SOUTHPORT and Ormskirk Hospital NHS Trust celebrated World Environment Day on Tuesday 5 June 2007 to raise the awareness of environmental issues and to promote what the organisation is doing to contribute to the environment. The theme of this year's event was:- "Melting Ice... A Hot Topic?"  The Trust's waste recycling contractor, Shanks, sent their customer Liaison officer to join in with the celebrations, and local school children from the ages of 4 to 11 from Southport's Bishop David Shepherd Church of England School, and Skelmersdale's Kingsbury School submitted some beautiful paintings on the theme of the environment. All the children were awarded certificates and prizes for their efforts. Some of these paintings will be mounted and displayed around the hospital. As part of the celebrations the Trust put on an environmental quiz for staff and visitors with prizes kindly donated from local suppliers. The trusts restaurant also played a part in celebrating the day and served local food for "the menu of the day", supported by local farmers and suppliers.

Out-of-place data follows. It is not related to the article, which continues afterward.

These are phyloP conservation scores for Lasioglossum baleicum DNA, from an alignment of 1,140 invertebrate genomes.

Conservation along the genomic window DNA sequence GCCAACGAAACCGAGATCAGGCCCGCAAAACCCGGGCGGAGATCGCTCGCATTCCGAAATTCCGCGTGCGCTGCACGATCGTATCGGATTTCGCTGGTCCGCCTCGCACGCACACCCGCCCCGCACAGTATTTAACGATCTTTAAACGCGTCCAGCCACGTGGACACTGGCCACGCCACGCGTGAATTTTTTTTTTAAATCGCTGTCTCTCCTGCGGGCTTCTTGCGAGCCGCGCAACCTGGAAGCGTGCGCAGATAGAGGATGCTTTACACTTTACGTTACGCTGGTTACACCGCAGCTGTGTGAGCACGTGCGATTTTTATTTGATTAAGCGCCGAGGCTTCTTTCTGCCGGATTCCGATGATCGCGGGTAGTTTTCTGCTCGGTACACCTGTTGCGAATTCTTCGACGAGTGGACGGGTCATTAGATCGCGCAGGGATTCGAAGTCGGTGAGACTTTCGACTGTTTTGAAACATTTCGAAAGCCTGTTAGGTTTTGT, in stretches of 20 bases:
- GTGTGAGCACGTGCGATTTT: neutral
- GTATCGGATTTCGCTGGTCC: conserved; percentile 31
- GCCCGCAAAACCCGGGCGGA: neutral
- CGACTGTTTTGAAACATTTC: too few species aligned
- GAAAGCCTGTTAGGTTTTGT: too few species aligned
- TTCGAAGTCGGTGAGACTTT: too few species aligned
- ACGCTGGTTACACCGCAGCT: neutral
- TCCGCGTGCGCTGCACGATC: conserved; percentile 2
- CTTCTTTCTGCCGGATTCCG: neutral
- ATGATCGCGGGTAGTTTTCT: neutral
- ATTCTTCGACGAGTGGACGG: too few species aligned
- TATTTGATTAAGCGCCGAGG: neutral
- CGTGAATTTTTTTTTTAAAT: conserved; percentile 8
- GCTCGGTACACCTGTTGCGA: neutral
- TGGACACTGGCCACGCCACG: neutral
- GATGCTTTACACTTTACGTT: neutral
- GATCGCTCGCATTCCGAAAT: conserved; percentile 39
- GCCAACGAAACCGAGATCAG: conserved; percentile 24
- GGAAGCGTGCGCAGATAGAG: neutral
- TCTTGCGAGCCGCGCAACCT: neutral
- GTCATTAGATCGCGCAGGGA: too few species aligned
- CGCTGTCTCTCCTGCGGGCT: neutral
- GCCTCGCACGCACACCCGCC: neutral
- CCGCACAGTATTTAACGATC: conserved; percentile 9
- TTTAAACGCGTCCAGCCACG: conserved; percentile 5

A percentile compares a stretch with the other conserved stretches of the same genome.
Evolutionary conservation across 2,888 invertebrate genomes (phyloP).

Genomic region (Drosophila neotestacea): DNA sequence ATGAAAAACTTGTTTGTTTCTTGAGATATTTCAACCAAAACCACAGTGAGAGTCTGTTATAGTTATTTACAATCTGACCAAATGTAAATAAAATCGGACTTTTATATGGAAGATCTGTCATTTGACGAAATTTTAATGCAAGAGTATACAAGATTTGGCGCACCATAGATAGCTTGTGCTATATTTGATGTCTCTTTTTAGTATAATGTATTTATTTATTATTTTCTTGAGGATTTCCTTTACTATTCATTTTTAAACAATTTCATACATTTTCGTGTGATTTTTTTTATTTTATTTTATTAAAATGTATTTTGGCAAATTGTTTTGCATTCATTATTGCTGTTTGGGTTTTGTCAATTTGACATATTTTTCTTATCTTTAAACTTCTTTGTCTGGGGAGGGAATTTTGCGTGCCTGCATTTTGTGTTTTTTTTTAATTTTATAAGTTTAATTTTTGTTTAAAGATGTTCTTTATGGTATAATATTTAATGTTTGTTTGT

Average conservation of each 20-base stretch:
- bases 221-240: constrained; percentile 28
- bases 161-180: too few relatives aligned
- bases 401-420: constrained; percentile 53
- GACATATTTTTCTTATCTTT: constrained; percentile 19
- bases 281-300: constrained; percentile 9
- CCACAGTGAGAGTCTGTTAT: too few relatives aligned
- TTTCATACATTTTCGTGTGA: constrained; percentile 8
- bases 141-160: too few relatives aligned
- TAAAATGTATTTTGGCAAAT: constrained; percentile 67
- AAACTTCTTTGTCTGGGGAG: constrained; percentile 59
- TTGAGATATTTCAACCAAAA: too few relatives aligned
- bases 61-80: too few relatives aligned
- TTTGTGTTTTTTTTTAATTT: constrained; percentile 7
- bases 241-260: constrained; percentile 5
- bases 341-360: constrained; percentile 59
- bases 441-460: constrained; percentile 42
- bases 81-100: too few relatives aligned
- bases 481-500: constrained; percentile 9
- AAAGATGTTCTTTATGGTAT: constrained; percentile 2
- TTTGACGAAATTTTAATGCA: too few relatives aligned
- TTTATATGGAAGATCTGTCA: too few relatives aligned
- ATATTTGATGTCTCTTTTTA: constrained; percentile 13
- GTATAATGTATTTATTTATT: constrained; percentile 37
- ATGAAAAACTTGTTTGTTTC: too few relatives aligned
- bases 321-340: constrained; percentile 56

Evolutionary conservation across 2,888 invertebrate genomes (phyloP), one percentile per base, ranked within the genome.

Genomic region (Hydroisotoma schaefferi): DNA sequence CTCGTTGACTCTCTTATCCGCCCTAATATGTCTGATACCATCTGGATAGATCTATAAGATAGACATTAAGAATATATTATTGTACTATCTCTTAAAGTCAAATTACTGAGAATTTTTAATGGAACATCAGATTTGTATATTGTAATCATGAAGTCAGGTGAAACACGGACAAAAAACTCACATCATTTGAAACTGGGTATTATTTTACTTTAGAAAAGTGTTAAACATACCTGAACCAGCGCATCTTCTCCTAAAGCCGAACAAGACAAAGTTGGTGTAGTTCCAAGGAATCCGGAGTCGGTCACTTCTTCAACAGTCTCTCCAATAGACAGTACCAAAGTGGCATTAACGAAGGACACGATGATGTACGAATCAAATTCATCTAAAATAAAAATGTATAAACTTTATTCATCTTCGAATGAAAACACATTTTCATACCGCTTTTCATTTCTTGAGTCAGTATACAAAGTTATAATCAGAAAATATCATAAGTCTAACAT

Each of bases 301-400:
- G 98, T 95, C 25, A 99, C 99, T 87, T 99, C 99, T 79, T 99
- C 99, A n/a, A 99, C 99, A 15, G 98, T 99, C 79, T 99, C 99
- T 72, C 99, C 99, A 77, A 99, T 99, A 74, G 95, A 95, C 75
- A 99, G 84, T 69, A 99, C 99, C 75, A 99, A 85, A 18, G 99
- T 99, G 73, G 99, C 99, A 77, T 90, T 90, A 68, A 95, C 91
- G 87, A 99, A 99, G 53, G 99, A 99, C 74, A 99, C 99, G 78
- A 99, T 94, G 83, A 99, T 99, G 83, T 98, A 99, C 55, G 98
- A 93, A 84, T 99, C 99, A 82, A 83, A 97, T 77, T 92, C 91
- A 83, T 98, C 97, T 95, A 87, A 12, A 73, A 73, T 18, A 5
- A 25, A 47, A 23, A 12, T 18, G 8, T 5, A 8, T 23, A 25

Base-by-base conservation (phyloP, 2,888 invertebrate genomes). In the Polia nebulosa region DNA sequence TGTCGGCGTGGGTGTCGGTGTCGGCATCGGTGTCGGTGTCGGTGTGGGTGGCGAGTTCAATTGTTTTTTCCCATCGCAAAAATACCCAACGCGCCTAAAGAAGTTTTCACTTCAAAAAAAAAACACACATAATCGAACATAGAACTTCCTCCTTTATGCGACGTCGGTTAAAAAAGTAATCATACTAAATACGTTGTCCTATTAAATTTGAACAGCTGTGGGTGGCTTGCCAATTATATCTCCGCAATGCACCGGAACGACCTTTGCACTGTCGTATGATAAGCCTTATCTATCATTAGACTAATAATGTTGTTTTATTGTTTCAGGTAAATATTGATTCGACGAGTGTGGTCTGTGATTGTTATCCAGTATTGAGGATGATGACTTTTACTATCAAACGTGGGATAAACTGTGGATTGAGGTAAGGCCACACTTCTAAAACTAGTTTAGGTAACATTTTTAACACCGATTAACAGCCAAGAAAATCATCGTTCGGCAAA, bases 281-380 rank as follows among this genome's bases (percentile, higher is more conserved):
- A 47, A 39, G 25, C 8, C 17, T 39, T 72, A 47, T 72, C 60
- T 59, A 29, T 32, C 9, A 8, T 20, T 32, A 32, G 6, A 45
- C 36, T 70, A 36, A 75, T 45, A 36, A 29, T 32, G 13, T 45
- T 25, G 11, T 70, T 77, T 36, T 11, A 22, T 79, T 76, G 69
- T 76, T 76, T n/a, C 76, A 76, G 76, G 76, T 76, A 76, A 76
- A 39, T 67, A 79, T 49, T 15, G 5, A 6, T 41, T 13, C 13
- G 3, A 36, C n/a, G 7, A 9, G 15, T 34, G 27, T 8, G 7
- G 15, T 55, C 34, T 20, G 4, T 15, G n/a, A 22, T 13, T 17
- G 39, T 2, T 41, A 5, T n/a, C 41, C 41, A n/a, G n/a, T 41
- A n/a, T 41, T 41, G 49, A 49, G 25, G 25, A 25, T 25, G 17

Denise Alty of the Trust's Facilities Department said:- "I would like to thank everyone who was involved in this very enjoyable day, in particular the school children who had all drawn such wonderful, colourful pictures. The environment is very much in the news these days, and it was a good opportunity to show what we as a Trust are doing to help and also to get the messages across to the children."

Eve of 60th Birthday